On Fri, Apr 17, 2020 at 11:39:01PM +0700, Robert Elz wrote:
> Date:Fri, 17 Apr 2020 07:52:53 -0700
> From:Jason Thorpe
> Message-ID: <7e54033f-9f14-4db3-a11a-01d63cd92...@me.com>
> | The New Hotness (which isn't particularly new, at this point)
> | is to create branches and merge what you want into that branch.
> What I don't understand, is how this single commit-id works in practice
> (not how it is generated, I mean how it is used). Say you've got some
> local changes you're testing, maybe some ARM device driver (or related
> stuff), and I have local changes as well (maybe some new sh code - I
> actually have a lot of that, though most of it is no longer "new" and
> quite possibly none of it will appear in public) - so we're both working
> from different states of the overall tree. Hence different ID's right?
> Now imagine that while testing, some schedueller bug causes a panic,
> or the ATF tests detect some (unrelated to both of us) failure that
> shouldn't be happening (perhaps rump was neglected in someone's
> changes from elsewhere, yet again).
> If we both, along with someone running a pristine tree, all see this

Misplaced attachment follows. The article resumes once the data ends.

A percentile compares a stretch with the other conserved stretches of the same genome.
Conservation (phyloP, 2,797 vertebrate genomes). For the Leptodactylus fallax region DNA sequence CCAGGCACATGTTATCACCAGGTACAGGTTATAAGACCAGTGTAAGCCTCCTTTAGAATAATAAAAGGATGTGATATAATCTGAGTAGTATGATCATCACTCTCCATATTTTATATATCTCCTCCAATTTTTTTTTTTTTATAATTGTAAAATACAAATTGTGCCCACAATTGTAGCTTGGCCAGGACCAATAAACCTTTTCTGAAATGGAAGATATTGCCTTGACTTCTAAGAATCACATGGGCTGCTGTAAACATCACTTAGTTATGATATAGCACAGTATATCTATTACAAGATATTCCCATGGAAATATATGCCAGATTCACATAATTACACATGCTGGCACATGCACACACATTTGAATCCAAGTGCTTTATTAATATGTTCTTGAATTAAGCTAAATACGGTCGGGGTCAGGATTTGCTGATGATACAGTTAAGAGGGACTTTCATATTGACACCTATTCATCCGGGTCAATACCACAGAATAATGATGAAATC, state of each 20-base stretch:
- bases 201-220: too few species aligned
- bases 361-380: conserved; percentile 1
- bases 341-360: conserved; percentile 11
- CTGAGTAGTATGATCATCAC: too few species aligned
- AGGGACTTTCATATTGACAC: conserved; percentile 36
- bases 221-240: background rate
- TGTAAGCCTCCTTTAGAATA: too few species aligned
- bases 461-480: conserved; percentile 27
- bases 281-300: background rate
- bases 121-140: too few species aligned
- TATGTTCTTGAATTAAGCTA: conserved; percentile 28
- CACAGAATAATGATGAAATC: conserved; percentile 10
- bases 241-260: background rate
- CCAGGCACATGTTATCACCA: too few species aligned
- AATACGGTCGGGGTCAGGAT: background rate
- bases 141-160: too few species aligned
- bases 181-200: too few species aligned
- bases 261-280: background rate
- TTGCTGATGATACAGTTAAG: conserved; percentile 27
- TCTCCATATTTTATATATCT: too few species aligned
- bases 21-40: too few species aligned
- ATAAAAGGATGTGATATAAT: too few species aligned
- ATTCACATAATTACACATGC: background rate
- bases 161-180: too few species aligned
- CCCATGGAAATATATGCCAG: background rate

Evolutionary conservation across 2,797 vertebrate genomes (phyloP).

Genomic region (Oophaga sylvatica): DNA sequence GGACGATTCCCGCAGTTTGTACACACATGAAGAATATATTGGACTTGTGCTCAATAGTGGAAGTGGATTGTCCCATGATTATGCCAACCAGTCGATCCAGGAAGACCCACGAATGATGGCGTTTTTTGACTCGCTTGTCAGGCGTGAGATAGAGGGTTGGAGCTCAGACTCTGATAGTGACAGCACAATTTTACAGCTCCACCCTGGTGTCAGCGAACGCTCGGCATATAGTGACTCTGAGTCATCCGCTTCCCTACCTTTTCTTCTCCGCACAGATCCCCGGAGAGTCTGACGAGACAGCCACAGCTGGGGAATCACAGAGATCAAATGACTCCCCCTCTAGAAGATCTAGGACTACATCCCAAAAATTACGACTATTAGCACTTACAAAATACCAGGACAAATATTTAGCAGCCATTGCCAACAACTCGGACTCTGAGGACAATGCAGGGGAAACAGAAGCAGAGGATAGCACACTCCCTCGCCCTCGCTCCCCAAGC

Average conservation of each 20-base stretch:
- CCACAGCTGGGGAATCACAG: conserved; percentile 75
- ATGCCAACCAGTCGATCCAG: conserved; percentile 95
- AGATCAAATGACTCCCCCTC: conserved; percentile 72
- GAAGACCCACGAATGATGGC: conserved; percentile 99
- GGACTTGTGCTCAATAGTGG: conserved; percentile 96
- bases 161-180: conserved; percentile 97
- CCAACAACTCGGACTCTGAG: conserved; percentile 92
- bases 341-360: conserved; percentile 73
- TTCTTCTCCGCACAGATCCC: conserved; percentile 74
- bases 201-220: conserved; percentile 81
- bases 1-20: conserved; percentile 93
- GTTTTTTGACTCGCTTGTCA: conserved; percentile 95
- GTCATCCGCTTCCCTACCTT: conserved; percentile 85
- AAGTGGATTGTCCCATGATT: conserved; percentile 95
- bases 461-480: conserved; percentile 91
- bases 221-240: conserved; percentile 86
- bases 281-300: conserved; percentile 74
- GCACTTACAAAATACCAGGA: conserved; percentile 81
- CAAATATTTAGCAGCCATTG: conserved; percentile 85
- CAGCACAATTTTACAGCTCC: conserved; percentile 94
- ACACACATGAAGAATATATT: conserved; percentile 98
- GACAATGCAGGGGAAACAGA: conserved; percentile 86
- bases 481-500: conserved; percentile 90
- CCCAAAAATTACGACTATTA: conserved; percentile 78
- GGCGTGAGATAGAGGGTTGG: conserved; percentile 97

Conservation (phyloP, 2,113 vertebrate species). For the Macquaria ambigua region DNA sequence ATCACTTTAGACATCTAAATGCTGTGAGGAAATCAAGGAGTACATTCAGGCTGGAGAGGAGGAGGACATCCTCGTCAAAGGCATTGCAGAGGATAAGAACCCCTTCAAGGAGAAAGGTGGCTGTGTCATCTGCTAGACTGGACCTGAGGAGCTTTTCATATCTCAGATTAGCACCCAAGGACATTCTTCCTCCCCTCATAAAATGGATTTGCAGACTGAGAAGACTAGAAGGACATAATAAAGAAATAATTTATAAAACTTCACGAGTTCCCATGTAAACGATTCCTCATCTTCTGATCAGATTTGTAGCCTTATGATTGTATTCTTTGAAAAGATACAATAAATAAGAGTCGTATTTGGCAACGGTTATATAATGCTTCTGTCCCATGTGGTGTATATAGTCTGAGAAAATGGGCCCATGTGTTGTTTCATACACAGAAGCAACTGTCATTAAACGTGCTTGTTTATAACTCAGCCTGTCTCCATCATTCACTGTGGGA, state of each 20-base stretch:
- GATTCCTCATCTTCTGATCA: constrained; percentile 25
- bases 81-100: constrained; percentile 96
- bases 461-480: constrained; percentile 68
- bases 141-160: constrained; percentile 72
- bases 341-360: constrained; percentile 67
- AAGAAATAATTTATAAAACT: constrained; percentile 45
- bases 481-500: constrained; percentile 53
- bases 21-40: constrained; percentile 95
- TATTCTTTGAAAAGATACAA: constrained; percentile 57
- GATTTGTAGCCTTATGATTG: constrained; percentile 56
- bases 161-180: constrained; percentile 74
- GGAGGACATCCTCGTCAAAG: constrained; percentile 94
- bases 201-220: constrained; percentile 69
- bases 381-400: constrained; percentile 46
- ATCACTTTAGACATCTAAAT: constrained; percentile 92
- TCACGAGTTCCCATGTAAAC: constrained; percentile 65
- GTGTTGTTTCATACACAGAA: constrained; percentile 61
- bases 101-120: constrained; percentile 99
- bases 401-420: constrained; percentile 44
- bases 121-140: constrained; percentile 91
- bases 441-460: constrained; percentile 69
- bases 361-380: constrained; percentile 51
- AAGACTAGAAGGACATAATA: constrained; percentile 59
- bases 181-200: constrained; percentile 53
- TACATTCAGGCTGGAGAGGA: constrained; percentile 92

> failure, perhaps manifesting in slightly different ways, how do we
> all determine that we're running the same versions of all of the
> relevant files, and hence are probably all seeing the same bug?
> Currently, with each file having its own version identfifier, it
> is easy, but if everything is to share one single "it is this version"
> ID, how can we know that we are all actually running the same version
> of whatever code broke and is affecting all of us?
I feel like it's difficult to decide which is objectively better.
CVS encourages you to keep your local changes uncommitted, so they do
not show up in a change to RCSID at all.
Once you do local commits, it is hard as an outsider to know how far you
are from a remote tree.
But as a person with access to the repository, you are in a better
position in this case, because the DVCS will make it easy to go back to
the state of the tree given a hash, even after you add changes later.
I imagine it isn't impossible to find 'closest parent which is also in
the remote' and embed it as well, mitigating the "outsider can't tell
how far you are" concern, if someone wants to pursue that.